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RecruitME are working with a leading multi site business in the construction industry who are looking for an exceptional Estimator to join their successful team.

They have recently won a series of prestigious and significant contracts across the UK as they continue through a period of sustained growth.

Involved in all aspects of our client’s pre construction projects, you will require excellent communication skills to liaise with key stakeholders on a daily basis.

The successful candidate will be a key member of the pre-construction team and will be client focused at all times.

Does this sound like you?

• Able to demonstrate that they have held a similar role with a track record working for a Design and Build Contractor with project values between £1m – £10m

• You must be able to think fast, be tenacious, resilient and have the ability to communicate at all levels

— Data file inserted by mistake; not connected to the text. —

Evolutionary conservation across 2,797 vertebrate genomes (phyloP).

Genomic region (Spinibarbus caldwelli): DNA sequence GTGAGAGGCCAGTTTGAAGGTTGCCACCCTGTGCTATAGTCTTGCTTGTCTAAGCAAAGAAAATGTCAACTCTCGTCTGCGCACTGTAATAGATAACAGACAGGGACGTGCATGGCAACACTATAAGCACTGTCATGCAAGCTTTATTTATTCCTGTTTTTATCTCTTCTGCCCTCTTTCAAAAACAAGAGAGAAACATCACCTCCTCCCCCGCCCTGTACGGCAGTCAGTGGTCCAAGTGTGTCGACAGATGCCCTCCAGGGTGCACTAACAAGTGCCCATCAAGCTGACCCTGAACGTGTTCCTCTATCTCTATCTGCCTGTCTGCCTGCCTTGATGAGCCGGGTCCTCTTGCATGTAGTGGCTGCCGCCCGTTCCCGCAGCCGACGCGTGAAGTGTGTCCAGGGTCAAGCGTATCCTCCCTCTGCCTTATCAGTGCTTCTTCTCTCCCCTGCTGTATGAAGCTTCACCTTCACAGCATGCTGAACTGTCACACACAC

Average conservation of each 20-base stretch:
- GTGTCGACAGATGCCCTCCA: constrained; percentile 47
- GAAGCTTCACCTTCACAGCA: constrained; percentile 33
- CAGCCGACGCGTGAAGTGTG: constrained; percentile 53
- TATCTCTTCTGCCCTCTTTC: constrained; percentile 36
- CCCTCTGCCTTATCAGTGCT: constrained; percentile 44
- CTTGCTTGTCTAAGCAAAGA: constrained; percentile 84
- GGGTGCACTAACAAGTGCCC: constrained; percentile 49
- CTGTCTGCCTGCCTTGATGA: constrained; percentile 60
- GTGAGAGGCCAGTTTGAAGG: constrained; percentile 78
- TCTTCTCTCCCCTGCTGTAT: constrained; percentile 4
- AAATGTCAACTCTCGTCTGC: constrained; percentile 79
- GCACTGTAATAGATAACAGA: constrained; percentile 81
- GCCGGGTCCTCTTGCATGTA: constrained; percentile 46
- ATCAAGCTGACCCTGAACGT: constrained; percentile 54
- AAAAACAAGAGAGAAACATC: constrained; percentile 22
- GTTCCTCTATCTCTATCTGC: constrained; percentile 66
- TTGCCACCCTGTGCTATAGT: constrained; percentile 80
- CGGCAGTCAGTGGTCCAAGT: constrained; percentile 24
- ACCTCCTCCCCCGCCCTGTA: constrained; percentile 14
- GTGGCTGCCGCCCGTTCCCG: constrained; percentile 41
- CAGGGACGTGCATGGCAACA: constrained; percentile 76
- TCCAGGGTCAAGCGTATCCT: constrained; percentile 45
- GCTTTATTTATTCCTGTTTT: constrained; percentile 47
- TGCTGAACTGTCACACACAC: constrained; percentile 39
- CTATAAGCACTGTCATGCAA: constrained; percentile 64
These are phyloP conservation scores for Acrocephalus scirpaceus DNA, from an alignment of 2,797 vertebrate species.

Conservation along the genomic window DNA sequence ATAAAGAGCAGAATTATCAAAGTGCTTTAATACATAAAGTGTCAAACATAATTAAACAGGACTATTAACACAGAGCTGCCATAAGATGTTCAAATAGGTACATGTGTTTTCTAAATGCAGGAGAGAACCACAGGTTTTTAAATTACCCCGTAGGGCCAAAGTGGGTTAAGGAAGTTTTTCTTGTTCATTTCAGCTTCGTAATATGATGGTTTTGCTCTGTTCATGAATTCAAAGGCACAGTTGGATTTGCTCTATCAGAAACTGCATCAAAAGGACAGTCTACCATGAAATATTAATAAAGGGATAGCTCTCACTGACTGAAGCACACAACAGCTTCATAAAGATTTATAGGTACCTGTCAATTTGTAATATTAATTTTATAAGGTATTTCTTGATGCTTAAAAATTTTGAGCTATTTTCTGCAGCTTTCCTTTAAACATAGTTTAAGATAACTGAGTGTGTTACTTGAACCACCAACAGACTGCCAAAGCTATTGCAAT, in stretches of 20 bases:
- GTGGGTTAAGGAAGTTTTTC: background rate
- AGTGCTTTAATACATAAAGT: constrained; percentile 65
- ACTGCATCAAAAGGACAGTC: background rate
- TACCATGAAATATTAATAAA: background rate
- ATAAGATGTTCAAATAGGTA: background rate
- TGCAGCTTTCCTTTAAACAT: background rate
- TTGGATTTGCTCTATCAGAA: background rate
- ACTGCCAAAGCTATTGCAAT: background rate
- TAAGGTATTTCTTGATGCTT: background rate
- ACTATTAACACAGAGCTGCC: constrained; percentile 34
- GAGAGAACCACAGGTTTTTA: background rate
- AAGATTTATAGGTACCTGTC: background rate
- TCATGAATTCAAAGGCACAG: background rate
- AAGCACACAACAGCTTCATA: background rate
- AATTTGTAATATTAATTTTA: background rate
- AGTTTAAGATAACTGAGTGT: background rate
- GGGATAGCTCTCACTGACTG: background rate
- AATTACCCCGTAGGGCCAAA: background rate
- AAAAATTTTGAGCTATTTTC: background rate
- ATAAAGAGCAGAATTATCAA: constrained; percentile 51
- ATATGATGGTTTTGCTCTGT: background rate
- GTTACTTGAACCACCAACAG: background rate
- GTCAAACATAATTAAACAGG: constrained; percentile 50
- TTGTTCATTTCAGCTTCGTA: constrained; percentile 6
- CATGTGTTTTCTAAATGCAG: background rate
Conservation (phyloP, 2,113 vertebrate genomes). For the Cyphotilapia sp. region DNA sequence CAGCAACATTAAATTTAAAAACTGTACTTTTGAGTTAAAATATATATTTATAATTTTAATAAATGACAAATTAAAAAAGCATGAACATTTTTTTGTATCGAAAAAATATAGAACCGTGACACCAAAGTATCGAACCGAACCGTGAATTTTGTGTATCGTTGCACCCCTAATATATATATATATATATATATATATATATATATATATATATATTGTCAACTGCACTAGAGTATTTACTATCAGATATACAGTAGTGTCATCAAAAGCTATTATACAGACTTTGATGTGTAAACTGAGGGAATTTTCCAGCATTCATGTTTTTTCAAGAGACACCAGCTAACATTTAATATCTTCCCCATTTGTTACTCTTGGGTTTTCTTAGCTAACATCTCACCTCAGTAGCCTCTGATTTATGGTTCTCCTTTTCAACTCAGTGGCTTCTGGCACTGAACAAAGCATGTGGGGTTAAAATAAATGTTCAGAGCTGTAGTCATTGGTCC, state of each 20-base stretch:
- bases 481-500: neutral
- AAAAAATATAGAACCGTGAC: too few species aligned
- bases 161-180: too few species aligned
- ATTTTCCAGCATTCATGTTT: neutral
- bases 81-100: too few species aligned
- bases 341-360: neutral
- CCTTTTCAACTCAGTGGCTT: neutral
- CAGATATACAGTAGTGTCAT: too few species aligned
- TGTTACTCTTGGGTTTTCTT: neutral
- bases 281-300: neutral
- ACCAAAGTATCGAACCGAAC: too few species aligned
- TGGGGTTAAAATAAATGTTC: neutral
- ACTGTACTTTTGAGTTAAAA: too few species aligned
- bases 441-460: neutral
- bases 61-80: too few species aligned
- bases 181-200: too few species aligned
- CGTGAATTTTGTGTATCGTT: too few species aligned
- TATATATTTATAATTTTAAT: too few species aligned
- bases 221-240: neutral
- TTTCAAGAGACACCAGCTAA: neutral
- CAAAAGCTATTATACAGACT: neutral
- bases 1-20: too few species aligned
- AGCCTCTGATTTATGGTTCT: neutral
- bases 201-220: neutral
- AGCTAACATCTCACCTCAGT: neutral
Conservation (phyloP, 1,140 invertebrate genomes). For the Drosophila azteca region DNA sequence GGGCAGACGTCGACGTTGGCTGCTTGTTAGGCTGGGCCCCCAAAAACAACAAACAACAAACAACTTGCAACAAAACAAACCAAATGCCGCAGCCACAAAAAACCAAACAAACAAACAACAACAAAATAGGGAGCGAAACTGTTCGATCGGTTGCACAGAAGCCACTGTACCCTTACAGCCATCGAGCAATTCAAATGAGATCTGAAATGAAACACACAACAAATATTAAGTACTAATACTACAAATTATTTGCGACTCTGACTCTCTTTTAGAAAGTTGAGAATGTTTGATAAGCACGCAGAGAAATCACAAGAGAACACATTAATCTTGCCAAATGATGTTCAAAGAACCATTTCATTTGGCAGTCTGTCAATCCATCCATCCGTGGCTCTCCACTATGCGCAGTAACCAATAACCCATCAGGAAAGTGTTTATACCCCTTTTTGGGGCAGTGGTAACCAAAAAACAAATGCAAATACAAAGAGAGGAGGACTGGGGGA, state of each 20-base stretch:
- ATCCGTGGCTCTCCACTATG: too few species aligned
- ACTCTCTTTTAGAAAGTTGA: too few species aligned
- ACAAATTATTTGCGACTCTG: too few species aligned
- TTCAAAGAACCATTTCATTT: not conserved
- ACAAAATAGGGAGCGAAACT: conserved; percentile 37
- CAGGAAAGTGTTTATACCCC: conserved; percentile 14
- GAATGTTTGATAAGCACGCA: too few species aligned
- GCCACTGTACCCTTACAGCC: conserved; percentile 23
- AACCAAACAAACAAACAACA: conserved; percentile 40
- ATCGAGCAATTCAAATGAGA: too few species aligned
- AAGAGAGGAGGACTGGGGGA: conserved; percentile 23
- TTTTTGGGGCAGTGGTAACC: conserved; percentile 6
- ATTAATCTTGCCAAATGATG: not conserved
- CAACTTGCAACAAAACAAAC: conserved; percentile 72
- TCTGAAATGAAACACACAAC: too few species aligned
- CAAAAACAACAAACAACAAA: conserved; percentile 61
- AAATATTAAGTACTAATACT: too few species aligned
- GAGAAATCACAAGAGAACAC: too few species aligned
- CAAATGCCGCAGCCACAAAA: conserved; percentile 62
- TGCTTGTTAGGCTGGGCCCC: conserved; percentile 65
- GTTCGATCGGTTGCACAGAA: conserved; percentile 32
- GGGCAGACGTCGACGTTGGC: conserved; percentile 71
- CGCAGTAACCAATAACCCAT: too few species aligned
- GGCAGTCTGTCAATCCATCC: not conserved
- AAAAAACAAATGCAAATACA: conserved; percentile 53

• Be adaptable and flex to suit the business needs

• You will be ambitious, degree educated and preferable MRICS/MCIOB or equivalent.

​Rutland (/ˈrʌtlənd/) is a landlocked county in the East Midlands of England, bounded to the west and north by Leicestershire, to the northeast by Lincolnshire and the southeast by Northamptonshire.

Its greatest length north to south is only 18 miles (29 km) and its greatest breadth east to west is 17 miles (27 km). It is the smallest historic county in England and the fourth smallest in the UK as a whole. Because of this, the Latin motto Multum in Parvo or "much in little" was adopted by the county council in 1950.[2] It has the smallest population of any normal unitary authority in England. Among the current ceremonial counties, the Isle of Wight, City of London and City of Bristol are smaller in area. The former County of London, in existence 1889 to 1965, also had a smaller area. It is 323rd of the 326 districts in population.

The only towns in Rutland are Oakham, the county town, and Uppingham. At the centre of the county is Rutland Water, a large artificial reservoir that is an important nature reserve serving as an overwintering site for wildfowl and a breeding site for ospreys.

Rutland's older cottages are built from limestone or ironstone and many have roofs of Collyweston stone slate or thatch.

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